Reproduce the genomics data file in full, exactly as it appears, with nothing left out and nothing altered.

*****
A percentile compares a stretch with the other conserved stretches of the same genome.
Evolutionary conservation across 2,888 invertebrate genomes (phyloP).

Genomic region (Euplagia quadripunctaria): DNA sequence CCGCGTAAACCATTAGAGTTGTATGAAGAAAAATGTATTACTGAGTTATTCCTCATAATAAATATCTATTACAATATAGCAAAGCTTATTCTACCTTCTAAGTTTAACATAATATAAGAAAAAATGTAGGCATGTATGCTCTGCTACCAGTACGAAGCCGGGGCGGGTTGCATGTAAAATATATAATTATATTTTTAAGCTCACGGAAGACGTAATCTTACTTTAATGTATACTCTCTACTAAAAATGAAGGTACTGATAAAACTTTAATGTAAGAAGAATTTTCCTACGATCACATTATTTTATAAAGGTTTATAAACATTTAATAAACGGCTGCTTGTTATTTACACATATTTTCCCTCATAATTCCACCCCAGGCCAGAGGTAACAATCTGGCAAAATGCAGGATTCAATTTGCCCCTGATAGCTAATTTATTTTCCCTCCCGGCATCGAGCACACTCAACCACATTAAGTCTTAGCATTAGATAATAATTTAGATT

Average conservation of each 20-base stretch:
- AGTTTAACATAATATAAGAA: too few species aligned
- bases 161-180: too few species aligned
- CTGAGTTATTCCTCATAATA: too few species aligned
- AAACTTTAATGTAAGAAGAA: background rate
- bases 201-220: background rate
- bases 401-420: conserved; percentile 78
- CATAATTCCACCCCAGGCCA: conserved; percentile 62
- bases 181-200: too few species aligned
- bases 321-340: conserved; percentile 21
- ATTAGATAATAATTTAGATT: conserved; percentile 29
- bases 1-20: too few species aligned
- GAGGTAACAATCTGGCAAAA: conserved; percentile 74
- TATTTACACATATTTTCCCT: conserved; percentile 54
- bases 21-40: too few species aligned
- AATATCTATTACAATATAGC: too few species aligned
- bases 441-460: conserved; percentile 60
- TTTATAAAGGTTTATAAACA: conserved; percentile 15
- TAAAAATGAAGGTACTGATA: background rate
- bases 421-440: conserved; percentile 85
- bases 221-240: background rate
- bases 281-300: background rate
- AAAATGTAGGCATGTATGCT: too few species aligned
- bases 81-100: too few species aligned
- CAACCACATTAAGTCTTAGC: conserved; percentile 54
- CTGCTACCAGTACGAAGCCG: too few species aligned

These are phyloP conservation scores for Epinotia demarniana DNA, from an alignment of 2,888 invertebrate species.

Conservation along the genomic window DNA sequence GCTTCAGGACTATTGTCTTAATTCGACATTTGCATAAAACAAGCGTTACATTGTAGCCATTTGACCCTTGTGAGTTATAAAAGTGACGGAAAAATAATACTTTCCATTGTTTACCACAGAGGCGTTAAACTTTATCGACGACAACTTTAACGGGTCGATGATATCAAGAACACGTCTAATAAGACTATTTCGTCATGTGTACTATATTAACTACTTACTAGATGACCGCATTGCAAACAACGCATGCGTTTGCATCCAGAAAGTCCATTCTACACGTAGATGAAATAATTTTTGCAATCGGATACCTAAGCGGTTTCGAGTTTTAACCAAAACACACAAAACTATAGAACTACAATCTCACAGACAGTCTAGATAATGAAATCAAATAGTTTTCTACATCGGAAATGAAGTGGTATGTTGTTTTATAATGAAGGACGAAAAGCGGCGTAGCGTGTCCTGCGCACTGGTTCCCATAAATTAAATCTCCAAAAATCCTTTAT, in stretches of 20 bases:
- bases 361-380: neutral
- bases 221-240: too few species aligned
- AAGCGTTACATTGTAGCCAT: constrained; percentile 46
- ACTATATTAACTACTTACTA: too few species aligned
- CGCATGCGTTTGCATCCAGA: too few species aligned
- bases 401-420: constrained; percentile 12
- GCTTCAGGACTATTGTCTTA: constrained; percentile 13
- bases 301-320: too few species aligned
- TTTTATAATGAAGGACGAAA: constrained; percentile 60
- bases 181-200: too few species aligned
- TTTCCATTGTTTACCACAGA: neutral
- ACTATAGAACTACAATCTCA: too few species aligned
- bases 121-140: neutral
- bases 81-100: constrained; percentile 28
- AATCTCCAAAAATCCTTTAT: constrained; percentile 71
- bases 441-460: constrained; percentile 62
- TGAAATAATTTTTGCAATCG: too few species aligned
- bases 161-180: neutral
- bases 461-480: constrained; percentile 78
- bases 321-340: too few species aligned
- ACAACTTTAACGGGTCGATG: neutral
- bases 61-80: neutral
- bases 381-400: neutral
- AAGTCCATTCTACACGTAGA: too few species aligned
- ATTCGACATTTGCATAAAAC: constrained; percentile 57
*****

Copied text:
A percentile compares a stretch with the other conserved stretches of the same genome.
Evolutionary conservation across 2,888 invertebrate genomes (phyloP).

Genomic region (Euplagia quadripunctaria): DNA sequence CCGCGTAAACCATTAGAGTTGTATGAAGAAAAATGTATTACTGAGTTATTCCTCATAATAAATATCTATTACAATATAGCAAAGCTTATTCTACCTTCTAAGTTTAACATAATATAAGAAAAAATGTAGGCATGTATGCTCTGCTACCAGTACGAAGCCGGGGCGGGTTGCATGTAAAATATATAATTATATTTTTAAGCTCACGGAAGACGTAATCTTACTTTAATGTATACTCTCTACTAAAAATGAAGGTACTGATAAAACTTTAATGTAAGAAGAATTTTCCTACGATCACATTATTTTATAAAGGTTTATAAACATTTAATAAACGGCTGCTTGTTATTTACACATATTTTCCCTCATAATTCCACCCCAGGCCAGAGGTAACAATCTGGCAAAATGCAGGATTCAATTTGCCCCTGATAGCTAATTTATTTTCCCTCCCGGCATCGAGCACACTCAACCACATTAAGTCTTAGCATTAGATAATAATTTAGATT

Average conservation of each 20-base stretch:
- AGTTTAACATAATATAAGAA: too few species aligned
- bases 161-180: too few species aligned
- CTGAGTTATTCCTCATAATA: too few species aligned
- AAACTTTAATGTAAGAAGAA: background rate
- bases 201-220: background rate
- bases 401-420: conserved; percentile 78
- CATAATTCCACCCCAGGCCA: conserved; percentile 62
- bases 181-200: too few species aligned
- bases 321-340: conserved; percentile 21
- ATTAGATAATAATTTAGATT: conserved; percentile 29
- bases 1-20: too few species aligned
- GAGGTAACAATCTGGCAAAA: conserved; percentile 74
- TATTTACACATATTTTCCCT: conserved; percentile 54
- bases 21-40: too few species aligned
- AATATCTATTACAATATAGC: too few species aligned
- bases 441-460: conserved; percentile 60
- TTTATAAAGGTTTATAAACA: conserved; percentile 15
- TAAAAATGAAGGTACTGATA: background rate
- bases 421-440: conserved; percentile 85
- bases 221-240: background rate
- bases 281-300: background rate
- AAAATGTAGGCATGTATGCT: too few species aligned
- bases 81-100: too few species aligned
- CAACCACATTAAGTCTTAGC: conserved; percentile 54
- CTGCTACCAGTACGAAGCCG: too few species aligned

These are phyloP conservation scores for Epinotia demarniana DNA, from an alignment of 2,888 invertebrate species.

Conservation along the genomic window DNA sequence GCTTCAGGACTATTGTCTTAATTCGACATTTGCATAAAACAAGCGTTACATTGTAGCCATTTGACCCTTGTGAGTTATAAAAGTGACGGAAAAATAATACTTTCCATTGTTTACCACAGAGGCGTTAAACTTTATCGACGACAACTTTAACGGGTCGATGATATCAAGAACACGTCTAATAAGACTATTTCGTCATGTGTACTATATTAACTACTTACTAGATGACCGCATTGCAAACAACGCATGCGTTTGCATCCAGAAAGTCCATTCTACACGTAGATGAAATAATTTTTGCAATCGGATACCTAAGCGGTTTCGAGTTTTAACCAAAACACACAAAACTATAGAACTACAATCTCACAGACAGTCTAGATAATGAAATCAAATAGTTTTCTACATCGGAAATGAAGTGGTATGTTGTTTTATAATGAAGGACGAAAAGCGGCGTAGCGTGTCCTGCGCACTGGTTCCCATAAATTAAATCTCCAAAAATCCTTTAT, in stretches of 20 bases:
- bases 361-380: neutral
- bases 221-240: too few species aligned
- AAGCGTTACATTGTAGCCAT: constrained; percentile 46
- ACTATATTAACTACTTACTA: too few species aligned
- CGCATGCGTTTGCATCCAGA: too few species aligned
- bases 401-420: constrained; percentile 12
- GCTTCAGGACTATTGTCTTA: constrained; percentile 13
- bases 301-320: too few species aligned
- TTTTATAATGAAGGACGAAA: constrained; percentile 60
- bases 181-200: too few species aligned
- TTTCCATTGTTTACCACAGA: neutral
- ACTATAGAACTACAATCTCA: too few species aligned
- bases 121-140: neutral
- bases 81-100: constrained; percentile 28
- AATCTCCAAAAATCCTTTAT: constrained; percentile 71
- bases 441-460: constrained; percentile 62
- TGAAATAATTTTTGCAATCG: too few species aligned
- bases 161-180: neutral
- bases 461-480: constrained; percentile 78
- bases 321-340: too few species aligned
- ACAACTTTAACGGGTCGATG: neutral
- bases 61-80: neutral
- bases 381-400: neutral
- AAGTCCATTCTACACGTAGA: too few species aligned
- ATTCGACATTTGCATAAAAC: constrained; percentile 57